A reader recently asked: “Everyone is saying to create difficult to guess passwords and not reuse them, but it’s impossible to track different passwords for every site – much less complex ones for every single site. How do I make sure my passwords are good enough for security, but not forget them continuously?”
Well, passwords are a tough nut to crack these days. Since you’re not supposed to re-use a password for more than one application/website, and since passwords should be complex, you’re stuck with trying to remember dozens of complex passwords. Most people give up and re-use passwords or use simpler and easier-to-guess passwords, leaving them open to attack. There’s good news, though, so let’s talk about passwords:
Passwords should be:
1 – Difficult for an attacker to guess
2 – Easy for you to remember
3 – Never re-used
4 – Complex enough so that they can’t be brute-forced (i.e. resistant to attacks)
Brute-force password cracking is simply an attacker trying a series of different combinations of letters, numbers, and symbols in turn to an attempt to happen upon your actual password. Most – but not all – applications and sites have some method in place to stop this from working; either by limiting the number of attempts at a password before the account becomes locked, or progressively slowing down the time between attempts until it becomes too difficult to carry out the attack.
Unfortunately, normal humans have a lot of trouble keeping track of dozens – if not hundreds – of very complex passwords. They might be able to manage 1, 2, and 4; but only at the expense of 3. If they do keep 3 as the primary goal they often run afoul of 1, 2, or 4.
The good news is that there are several ways that you can follow all four rules without losing track of any sites or losing your mind:
1 – Use a Password Manager: A password manager is simply a piece of software that will allow you to store your usernames and passwords for various sites and applications in a vault that is securely protected. This means you only have to remember one password (the one that lets you access the vault) instead of all the passwords for your sites and apps. You do need to be sure the password manager vendor is reputable and has a good history at security, but otherwise you set them up and keep them updated, but don’t have to worry about forgetting passwords. Even better, most will generate strong passwords on demand, allowing you to have unique passwords for every site and app without having to think them up yourself. 1Password and LastPass are two examples of well-established password managers that work across PC, Mac, and Mobile; and are also easy to use and work with no matter what browser you use. They’re not free (at least for the full feature-set you need to be using), but they’re reasonably priced and worth every penny.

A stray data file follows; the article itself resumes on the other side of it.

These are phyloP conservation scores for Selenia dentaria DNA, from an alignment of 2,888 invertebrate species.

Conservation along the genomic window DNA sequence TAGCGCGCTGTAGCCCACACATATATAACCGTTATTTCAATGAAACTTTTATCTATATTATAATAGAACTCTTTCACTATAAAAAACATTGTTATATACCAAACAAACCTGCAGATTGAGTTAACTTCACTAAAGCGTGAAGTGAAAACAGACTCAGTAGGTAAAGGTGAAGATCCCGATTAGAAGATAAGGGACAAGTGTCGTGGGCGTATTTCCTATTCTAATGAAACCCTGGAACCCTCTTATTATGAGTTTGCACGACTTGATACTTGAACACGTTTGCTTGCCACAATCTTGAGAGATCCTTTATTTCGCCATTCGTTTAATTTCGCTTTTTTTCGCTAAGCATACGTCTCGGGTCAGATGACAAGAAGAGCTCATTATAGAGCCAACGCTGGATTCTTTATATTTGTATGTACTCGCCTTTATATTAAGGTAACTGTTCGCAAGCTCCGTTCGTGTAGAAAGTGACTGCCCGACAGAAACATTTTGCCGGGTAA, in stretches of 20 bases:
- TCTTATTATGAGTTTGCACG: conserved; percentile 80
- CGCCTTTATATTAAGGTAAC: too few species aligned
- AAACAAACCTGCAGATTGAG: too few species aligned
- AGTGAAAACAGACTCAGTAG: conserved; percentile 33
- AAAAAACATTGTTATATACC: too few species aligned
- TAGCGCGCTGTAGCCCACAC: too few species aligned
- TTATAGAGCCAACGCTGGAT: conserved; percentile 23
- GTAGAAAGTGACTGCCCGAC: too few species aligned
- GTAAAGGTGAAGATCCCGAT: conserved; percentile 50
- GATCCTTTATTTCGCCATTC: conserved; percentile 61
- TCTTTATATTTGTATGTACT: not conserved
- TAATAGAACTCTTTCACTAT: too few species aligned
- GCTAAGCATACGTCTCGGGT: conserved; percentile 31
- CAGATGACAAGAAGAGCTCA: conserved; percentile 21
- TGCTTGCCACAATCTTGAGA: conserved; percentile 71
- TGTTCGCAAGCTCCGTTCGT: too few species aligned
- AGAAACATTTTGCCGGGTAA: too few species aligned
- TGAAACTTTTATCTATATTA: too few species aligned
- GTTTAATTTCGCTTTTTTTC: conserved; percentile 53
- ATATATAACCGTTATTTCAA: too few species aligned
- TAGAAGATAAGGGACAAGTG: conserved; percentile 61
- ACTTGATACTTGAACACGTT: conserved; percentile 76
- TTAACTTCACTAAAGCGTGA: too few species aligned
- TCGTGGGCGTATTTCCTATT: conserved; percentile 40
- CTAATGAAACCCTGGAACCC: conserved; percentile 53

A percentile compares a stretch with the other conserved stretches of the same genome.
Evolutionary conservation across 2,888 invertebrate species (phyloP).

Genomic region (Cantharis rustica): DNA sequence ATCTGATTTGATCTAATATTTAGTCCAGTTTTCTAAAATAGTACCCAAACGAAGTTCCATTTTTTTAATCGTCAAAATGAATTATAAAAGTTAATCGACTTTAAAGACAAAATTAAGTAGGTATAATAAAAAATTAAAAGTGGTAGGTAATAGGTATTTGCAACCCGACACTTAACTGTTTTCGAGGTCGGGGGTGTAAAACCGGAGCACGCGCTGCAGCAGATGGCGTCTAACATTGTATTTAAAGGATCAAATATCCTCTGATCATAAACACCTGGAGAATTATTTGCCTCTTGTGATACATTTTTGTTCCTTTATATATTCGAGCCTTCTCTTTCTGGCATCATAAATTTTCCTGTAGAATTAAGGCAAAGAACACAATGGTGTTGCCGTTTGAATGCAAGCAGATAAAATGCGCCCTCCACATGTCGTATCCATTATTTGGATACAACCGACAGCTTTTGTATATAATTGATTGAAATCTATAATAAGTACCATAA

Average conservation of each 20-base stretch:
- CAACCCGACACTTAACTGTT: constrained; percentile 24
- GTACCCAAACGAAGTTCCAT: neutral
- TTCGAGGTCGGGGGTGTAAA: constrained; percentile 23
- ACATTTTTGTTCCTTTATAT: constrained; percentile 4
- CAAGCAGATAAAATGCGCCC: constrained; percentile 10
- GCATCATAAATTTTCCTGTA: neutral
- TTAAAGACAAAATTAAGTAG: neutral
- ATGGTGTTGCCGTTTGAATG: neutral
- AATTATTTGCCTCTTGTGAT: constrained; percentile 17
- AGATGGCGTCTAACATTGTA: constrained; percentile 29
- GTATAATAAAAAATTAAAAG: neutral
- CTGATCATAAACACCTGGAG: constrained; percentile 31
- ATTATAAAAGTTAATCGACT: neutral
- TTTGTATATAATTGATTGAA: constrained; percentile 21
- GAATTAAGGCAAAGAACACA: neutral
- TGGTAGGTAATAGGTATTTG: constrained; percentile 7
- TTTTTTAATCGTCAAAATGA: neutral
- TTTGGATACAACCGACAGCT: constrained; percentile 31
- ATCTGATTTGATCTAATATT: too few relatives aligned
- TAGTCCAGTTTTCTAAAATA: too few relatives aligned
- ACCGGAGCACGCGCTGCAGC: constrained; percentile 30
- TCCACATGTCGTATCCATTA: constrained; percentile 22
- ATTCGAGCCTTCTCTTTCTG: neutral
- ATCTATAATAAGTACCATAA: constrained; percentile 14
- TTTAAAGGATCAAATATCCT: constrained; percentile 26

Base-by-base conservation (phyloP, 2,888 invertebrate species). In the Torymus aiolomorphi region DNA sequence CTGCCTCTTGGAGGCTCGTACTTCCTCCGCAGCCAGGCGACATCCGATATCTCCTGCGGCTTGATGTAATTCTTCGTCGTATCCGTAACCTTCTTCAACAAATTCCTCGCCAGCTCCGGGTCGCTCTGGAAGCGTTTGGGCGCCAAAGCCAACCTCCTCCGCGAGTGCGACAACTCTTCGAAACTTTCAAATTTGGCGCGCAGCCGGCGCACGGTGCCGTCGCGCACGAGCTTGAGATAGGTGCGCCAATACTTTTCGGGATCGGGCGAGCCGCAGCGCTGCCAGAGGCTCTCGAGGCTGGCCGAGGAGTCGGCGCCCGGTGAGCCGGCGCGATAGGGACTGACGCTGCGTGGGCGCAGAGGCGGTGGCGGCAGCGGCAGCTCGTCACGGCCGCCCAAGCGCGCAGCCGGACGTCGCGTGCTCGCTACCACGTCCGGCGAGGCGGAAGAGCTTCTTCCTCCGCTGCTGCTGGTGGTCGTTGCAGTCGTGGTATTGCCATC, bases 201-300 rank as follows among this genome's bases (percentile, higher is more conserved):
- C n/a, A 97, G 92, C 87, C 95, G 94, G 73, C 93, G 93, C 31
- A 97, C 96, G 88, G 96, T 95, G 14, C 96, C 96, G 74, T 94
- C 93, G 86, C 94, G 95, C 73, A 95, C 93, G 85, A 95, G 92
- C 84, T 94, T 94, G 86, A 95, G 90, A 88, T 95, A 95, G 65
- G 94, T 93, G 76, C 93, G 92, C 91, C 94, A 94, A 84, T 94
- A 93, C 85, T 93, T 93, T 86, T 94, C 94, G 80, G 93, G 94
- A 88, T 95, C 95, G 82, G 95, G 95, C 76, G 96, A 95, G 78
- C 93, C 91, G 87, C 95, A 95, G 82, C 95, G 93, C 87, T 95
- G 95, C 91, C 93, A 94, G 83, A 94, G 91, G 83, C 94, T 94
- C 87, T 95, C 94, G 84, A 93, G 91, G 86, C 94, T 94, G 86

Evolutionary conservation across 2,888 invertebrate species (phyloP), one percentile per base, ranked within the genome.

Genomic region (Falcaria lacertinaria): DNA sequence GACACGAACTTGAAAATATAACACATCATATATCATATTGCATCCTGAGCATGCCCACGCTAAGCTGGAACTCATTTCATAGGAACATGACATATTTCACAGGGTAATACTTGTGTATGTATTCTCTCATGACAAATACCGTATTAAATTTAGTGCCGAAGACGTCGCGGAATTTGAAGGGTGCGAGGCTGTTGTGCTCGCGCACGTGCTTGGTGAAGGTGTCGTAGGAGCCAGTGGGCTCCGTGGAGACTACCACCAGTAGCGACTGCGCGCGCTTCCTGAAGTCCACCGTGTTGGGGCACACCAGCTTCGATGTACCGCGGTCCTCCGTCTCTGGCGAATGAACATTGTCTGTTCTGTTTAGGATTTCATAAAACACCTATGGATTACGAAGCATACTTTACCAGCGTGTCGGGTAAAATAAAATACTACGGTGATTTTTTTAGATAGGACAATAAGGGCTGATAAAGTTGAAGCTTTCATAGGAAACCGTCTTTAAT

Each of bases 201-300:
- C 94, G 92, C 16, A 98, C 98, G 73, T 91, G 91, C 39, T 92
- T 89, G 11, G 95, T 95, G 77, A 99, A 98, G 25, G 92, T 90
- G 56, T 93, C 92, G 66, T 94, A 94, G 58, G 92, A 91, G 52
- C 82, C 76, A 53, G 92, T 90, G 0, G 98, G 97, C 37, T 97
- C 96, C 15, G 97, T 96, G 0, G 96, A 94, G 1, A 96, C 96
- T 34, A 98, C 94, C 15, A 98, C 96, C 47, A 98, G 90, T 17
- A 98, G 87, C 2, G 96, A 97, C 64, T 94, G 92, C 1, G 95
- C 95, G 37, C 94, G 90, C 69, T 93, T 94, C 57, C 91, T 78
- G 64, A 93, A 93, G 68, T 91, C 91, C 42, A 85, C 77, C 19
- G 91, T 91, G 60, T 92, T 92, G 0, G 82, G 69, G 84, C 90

2 – Use a Pass Phrase Instead: Who says a password has to only be one word? Complex passwords can just as easily be phrases or sentences if the site doesn’t limit how many characters you can use. How about “ThisIsMySecureGooglePassword!” for your Google account? It’s the right length, has upper and lowercase letters, has a special character, etc. It can also be modified for each site – and those modifications can be hard to guess if you change which word gets modified in a way you’ll remember.
NOTE: Do not, and I really can’t stress this enough – do NOT use that particular sentence. Now that it’s posted to a blog that’s online, it is public information and will get added to databases that attackers use to guess passwords. PLEASE think up a passphrase or sentence of your own.
4 – Never Use Public Information: Your maiden name, mother’s maiden name, zip code, pet’s name, kids’ names, etc. are all public information and should never be used in a password ever. If you have to give that information to other people (on Social Media, to your bank, etc.) in the clear (i.e. in plain text or verbally); then it is not suitable for use as a password.
5 – Keep Your Passwords Secure: Remember that no reputable site, service, app, or business will ever – EVER – ask you to tell them your password either online or on the phone. It is never necessary for them to do so. They can access your information via their own methods, and don’t need you to tell them your password in order to do it. So, if anyone claims they’re from FaceBook, or Microsoft, etc. either via email or phone and asks for your password; they’re lying and trying to steal your info. Also, never keep passwords written down in the physical world, or stored in a file in the digital world unless that file is properly encrypted and secured. So, a password manager that encrypts its vault is fine, but an excel spreadsheet that isn’t protected is not.
Defending yourself with strong, non-reused, passwords is a critical part of online security. These tips are not difficult to use, and typically cost either little or nothing at all to take advantage of. Take some time to follow proper “password hygiene” and you’ll find yourself in a safer place.